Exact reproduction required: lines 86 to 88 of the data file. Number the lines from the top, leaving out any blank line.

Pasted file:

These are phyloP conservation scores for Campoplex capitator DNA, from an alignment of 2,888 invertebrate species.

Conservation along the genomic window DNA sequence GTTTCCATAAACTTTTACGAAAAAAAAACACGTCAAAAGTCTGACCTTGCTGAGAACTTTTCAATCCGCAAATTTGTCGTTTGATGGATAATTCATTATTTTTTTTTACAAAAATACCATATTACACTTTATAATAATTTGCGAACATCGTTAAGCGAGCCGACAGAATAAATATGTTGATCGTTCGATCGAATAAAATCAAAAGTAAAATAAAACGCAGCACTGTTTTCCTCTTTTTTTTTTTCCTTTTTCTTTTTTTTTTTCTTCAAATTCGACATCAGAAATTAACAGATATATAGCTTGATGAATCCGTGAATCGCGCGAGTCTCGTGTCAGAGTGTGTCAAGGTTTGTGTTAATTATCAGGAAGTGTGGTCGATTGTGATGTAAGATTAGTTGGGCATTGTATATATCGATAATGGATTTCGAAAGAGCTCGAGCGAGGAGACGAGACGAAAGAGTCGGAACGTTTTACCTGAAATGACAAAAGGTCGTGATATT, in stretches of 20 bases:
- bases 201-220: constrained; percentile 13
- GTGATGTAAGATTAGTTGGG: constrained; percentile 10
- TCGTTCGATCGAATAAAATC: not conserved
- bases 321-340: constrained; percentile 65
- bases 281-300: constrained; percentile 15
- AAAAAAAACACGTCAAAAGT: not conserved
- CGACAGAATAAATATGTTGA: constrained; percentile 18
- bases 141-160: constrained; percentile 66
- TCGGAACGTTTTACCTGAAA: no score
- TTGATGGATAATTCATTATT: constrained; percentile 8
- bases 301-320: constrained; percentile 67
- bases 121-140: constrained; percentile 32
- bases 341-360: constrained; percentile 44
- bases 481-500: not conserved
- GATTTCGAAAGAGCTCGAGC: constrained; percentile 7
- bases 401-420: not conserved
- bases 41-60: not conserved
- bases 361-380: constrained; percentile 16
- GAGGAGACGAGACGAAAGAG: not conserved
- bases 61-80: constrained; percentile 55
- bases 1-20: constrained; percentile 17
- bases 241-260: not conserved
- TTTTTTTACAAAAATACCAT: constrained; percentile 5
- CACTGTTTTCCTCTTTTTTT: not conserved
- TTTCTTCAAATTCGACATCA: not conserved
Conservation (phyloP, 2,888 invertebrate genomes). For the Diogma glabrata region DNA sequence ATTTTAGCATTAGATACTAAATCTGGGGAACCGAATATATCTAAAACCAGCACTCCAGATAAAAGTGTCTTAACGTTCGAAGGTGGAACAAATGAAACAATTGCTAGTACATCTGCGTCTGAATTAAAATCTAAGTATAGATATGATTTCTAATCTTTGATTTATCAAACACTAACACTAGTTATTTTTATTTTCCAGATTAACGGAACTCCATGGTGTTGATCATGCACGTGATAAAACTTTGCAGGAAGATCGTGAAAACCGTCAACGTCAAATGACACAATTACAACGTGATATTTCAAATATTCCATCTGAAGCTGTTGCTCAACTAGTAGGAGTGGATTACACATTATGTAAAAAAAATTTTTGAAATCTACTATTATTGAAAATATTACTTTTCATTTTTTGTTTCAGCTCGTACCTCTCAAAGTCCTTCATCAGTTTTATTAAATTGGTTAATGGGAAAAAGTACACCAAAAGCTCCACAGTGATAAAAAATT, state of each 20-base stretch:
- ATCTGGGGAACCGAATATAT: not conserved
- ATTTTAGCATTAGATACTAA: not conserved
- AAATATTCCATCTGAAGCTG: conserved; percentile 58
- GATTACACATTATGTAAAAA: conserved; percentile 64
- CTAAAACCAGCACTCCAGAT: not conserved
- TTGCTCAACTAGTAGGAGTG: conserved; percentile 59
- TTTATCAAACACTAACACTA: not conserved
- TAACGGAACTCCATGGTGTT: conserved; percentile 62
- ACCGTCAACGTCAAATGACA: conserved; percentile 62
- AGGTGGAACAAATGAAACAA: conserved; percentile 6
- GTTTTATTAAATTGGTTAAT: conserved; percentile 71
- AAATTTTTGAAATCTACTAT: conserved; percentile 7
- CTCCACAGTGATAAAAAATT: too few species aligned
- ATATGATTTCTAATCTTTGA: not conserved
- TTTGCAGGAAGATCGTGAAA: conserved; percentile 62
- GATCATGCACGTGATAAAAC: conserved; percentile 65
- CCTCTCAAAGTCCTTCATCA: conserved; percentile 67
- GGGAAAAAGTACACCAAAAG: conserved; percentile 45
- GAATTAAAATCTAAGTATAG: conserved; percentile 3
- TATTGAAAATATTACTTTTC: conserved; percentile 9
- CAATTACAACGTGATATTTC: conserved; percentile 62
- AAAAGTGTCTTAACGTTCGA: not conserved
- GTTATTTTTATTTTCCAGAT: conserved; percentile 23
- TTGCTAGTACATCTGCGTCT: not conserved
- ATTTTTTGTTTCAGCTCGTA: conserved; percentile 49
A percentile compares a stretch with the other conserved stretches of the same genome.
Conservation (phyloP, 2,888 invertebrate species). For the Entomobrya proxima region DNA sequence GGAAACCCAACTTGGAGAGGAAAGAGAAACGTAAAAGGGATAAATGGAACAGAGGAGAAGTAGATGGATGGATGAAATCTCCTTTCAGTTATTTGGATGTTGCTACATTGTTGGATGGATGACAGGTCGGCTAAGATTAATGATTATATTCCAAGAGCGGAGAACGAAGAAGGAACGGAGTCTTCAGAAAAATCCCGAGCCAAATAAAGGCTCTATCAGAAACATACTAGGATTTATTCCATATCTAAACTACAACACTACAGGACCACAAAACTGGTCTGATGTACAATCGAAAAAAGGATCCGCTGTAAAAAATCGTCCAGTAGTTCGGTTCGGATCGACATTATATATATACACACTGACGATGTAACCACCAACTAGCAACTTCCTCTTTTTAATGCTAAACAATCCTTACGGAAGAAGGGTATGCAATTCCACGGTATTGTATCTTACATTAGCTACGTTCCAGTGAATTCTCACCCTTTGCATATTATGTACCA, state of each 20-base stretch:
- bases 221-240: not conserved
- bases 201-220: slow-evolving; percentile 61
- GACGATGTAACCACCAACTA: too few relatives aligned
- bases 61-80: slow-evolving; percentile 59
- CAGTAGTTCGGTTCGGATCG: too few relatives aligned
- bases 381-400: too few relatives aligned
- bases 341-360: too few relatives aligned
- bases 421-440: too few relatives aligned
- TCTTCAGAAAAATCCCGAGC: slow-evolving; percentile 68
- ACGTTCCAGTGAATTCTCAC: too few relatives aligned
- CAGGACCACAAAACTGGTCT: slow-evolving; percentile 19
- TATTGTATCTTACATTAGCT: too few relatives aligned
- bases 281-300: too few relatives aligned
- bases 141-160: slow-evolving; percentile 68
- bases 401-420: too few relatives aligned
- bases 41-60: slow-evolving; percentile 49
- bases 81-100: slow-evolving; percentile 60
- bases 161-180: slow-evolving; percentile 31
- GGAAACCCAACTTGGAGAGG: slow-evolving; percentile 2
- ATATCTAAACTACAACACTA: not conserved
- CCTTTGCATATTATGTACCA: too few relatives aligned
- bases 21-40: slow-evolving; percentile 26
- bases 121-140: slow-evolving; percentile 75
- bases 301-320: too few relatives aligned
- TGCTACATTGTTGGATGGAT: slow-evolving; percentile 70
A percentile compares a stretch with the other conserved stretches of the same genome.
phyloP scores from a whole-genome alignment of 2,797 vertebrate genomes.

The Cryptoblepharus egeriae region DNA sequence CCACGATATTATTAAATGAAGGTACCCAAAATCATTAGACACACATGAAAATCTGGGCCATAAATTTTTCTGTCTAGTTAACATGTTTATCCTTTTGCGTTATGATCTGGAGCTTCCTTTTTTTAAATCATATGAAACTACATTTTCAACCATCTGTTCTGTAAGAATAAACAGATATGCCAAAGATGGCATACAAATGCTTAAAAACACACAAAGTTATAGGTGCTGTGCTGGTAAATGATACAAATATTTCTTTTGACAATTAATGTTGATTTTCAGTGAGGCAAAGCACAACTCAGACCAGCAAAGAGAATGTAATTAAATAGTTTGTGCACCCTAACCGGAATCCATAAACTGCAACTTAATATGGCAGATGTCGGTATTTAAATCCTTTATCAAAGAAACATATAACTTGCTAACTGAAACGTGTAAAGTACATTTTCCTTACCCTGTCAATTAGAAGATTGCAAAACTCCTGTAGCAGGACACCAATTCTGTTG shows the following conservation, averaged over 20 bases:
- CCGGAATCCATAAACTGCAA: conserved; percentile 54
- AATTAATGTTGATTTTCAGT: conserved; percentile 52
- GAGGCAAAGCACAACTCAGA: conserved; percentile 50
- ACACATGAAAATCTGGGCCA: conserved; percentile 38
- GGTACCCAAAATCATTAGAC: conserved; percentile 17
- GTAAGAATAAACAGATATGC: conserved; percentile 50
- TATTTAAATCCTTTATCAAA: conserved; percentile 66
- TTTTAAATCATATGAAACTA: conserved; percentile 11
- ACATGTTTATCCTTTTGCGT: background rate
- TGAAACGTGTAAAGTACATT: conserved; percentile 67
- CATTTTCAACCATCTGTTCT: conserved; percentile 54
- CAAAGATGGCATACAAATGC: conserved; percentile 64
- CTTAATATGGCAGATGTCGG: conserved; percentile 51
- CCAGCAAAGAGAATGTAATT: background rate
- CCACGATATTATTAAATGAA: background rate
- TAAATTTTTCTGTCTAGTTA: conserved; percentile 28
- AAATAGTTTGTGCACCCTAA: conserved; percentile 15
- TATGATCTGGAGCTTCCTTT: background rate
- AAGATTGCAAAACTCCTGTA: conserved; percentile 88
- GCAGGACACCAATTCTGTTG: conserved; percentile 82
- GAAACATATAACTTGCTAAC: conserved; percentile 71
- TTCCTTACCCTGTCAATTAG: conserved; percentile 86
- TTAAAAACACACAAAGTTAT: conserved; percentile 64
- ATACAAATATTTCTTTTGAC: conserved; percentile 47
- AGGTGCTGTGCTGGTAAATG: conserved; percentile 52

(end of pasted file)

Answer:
- GAGGCAAAGCACAACTCAGA: conserved; percentile 50
- ACACATGAAAATCTGGGCCA: conserved; percentile 38
- GGTACCCAAAATCATTAGAC: conserved; percentile 17